As the 2020 growing season approaches, the Illinois Department of Agriculture says it’s yet to resolve about 200 dicamba-related drift complaints out of the more than 700 it received for the 2019 growing season. Of the 500 or so cases that have been investigated and resolved, about 100 resulted in fines.
According to Jean Payne, Illinois Fertilizer and Chemical Association president, some commercial applicators and private applicators who’ve already received violations have begun the process of contesting the complaints, promising a lengthy process as government offices shutter due to COVID-19.
“The 2019 season — in particular, the administrative hearing process — could go well on into 2021,” Payne says.
More monetary penalties were handed out for 2019 violations, compared to just a handful in 2018.
“The seriousness of this is ratcheting up. And I think the goal of the whole Department of Ag is to get these numbers down in 2020,” Payne says, noting there was a never-before-seen spike in “knowing” violations for dicamba applications made in 2019. This type of violation racks up enough points to kick in an automatic-penalty minimum fine of $750.
Severe penalties for applicators who get a high number of points for applying after the cutoff date and forging records can go up to $10,000. But 80% of the fines sent out so far in 2020 for 2019 stayed at the lowest level of $750. The rest reached $1,000.
“They’re kind of sending a message with penalties this year to private and commercial applicators saying, ‘We’re continuing to come out. We’re continuing to see symptomology, and if we determine there are record-keeping errors and wind speed or direction violations, IDOA is not going to just give you a warning letter anymore. Now it’s a monetary penalty,’” she says.
There have been four advisory and 13 warning letters sent out so far in 2020. Following complaint investigations, IDOA uses a point system to determine penalties. A “knowing” degree of responsibility adds 10 points to the misuse finding, and if an applicator is found in violation again in 2020, 5 points will be carried over from their 2019 penalty determination. That will put any 2020 misuse findings into monetary penalty territory again.
“Seven to 13 points corresponds to a warning letter penalty; 14 to 16 points corresponds to a $750 fine,” says Doug Owens, chief of the Bureau of Environmental Programs. “The higher the point value, the higher the level of the penalty.”
A knowing violation often follows warnings from the prior year and opens the door to the recovery of damages. A plaintiff grower might use the public record of a knowing violation, or even a negligent violation, as the basis for a civil case or an insurance claim.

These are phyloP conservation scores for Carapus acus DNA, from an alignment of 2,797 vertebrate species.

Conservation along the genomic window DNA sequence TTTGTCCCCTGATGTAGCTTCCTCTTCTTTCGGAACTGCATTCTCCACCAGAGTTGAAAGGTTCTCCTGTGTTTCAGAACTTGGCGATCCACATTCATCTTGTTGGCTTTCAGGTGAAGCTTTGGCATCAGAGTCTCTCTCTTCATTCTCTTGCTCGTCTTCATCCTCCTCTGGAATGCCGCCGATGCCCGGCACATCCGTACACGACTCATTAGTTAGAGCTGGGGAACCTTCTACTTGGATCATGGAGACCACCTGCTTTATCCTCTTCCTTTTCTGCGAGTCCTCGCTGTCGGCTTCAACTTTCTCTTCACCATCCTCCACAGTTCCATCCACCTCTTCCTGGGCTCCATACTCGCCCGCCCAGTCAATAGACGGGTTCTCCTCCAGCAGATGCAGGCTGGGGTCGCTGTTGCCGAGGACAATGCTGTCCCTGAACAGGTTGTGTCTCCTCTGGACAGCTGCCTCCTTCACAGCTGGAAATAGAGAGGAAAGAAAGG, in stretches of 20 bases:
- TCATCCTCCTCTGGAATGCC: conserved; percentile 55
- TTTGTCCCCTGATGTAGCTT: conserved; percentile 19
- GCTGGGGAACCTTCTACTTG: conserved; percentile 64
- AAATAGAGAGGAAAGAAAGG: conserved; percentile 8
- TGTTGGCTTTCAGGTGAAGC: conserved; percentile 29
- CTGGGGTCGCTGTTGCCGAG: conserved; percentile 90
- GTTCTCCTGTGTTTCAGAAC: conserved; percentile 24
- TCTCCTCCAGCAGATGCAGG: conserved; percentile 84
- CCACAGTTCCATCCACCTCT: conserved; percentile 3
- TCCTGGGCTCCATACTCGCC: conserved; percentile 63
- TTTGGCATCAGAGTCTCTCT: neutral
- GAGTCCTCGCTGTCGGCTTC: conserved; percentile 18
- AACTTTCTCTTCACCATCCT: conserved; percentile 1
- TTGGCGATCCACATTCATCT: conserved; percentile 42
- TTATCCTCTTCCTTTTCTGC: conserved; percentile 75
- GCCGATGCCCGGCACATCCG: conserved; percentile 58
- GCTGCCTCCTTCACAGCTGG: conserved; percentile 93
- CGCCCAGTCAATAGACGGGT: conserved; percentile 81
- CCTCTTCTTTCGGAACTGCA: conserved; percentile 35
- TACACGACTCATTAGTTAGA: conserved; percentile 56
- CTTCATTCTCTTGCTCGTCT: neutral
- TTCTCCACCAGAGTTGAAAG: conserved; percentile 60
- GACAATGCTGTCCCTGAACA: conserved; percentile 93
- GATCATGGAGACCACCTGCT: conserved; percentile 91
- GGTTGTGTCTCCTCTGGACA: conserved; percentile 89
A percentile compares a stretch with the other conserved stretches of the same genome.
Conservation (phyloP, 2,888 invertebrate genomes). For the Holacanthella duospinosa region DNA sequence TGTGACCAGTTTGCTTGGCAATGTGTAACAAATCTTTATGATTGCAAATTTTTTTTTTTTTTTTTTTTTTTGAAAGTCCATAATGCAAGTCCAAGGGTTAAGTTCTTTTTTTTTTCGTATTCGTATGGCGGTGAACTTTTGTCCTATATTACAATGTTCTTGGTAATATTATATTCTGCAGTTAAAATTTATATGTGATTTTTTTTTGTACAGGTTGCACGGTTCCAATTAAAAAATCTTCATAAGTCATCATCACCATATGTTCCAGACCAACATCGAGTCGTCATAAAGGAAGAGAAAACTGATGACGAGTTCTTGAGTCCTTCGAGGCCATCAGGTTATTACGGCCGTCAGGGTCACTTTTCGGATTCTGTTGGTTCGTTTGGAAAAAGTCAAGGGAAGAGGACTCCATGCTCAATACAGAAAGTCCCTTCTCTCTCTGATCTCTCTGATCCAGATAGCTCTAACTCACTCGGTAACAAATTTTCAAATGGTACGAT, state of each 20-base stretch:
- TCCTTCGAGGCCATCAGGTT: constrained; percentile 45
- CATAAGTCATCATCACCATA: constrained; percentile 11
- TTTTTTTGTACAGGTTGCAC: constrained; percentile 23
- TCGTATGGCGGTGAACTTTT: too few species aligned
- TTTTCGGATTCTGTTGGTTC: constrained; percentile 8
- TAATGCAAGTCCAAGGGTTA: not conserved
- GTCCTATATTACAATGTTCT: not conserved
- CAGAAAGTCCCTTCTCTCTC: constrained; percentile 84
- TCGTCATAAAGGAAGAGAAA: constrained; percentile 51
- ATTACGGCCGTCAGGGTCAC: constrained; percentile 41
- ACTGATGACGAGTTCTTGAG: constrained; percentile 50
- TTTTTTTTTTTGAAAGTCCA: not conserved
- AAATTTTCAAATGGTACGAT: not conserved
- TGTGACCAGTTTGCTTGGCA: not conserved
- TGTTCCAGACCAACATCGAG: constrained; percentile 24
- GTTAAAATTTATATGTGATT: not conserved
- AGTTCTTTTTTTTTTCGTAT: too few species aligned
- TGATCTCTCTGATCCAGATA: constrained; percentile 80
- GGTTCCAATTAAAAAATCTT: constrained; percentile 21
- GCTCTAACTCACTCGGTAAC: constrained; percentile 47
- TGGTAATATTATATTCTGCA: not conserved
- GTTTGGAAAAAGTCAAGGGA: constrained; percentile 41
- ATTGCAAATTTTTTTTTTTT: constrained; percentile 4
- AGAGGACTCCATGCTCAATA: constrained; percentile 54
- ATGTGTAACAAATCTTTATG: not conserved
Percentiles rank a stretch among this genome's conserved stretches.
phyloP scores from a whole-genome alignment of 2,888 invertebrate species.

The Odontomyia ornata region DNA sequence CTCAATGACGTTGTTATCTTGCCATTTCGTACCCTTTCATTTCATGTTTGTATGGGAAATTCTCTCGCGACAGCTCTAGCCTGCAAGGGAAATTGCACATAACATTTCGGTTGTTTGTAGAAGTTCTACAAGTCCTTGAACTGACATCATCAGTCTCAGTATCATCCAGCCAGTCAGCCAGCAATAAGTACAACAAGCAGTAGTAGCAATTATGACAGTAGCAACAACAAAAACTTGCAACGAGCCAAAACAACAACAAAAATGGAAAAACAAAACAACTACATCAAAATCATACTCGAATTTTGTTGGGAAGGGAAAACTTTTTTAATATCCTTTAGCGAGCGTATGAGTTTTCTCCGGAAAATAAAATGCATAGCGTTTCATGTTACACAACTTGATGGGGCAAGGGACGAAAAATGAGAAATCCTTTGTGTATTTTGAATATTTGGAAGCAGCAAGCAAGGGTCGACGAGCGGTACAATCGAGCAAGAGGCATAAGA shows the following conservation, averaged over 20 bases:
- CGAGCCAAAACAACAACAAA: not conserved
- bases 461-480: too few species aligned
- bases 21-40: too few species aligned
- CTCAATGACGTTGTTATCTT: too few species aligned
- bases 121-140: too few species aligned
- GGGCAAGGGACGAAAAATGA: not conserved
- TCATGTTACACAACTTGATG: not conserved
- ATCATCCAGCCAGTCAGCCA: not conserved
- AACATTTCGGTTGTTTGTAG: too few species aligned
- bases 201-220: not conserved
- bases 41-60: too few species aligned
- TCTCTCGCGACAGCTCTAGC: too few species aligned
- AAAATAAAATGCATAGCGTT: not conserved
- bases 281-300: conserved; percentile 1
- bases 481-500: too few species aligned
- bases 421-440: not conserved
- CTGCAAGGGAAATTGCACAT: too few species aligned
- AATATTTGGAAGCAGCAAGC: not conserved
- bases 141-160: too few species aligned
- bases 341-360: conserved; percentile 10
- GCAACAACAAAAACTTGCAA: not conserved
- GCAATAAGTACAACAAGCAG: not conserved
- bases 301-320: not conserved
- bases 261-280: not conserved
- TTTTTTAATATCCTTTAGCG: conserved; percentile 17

Owens notes more than 90% of the 720 dicamba-related complaints IDOA received were from soybean growers.
In addition to in-person trainings, dicamba training has been offered online this year. It appears more applicators are opting for online training, which explains why a training session held in early March only had seven attendants.
“It’s just a sign of the times. More people are comfortable with online training, especially after they’ve been through the classroom in prior years,” Payne says.
Training ensures applicators are compliant with rules that change year to year, she says. This includes the dicamba application cutoff that takes place 45 days after planting soybeans or June 20, whichever is sooner. For the 2020 growing season, farmers must also go to weather.gov and type in the ZIP code of their field. If the temperature is forecast at 86 degrees F during that day, they can’t apply.
“Even if it’s only 78 degrees and it’s 7 a.m., you can’t apply for the entire day if the forecast is 86 or higher,” Payne says, adding the rule is intended to limit volatilization, though new research published in October indicates that dicamba can volatilize days after application.
The COVID-19 outbreak has interfered with the last of the scheduled training sessions in Illinois. In response, IDOA is extending expiring pesticide licenses for one year at no fee. Payne says applicators and handlers who still need the required training for dicamba are to use online resources.
IDOA issued an FAQ on March 23 explaining how pesticide license issues will be addressed during the virus management period.
Dicamba has been used for over 50 years, but Payne says the way it’s being used today requires more management. She advises those who use the herbicide on corn to talk with neighbors and ensure that neighboring soybeans are dicamba-tolerant, just as anyone using a trait system should do.
“Enlist and Liberty are not tolerant to dicamba. And the Xtend beans are susceptible to 2,4-D. And the Liberty beans are susceptible to 2,4-D and dicamba. And the non-GMO beans are susceptible to all auxin herbicides,” Payne says. “We have four different soybean platforms, and none of them really coexist, at least for now, so the communication between farmers and retailers in 2020 is important.”
There is a new feature in the FieldWatch program at cropcheck.org where growers can volunteer to register what soybean traits they have planted. Prior to applying dicamba to soybeans, applicators are required to check FieldWatch for sensitive specialty crops, which includes organic soybeans.
Payne says the growers who hire commercial applicators must help the applicator by communicating with neighboring growers and report to the applicator the traits that are planted next to their Xtend fields.
“We had cases this year where everybody thought the neighbor’s beans were going to be tolerant and found out later that someone changed their mind at the last minute, planted a variety that was vulnerable to dicamba, and forgot to tell somebody,” Payne says. “The applicator pays the price for that. Communication is going to be key in 2020 if we want to bring complaints down.”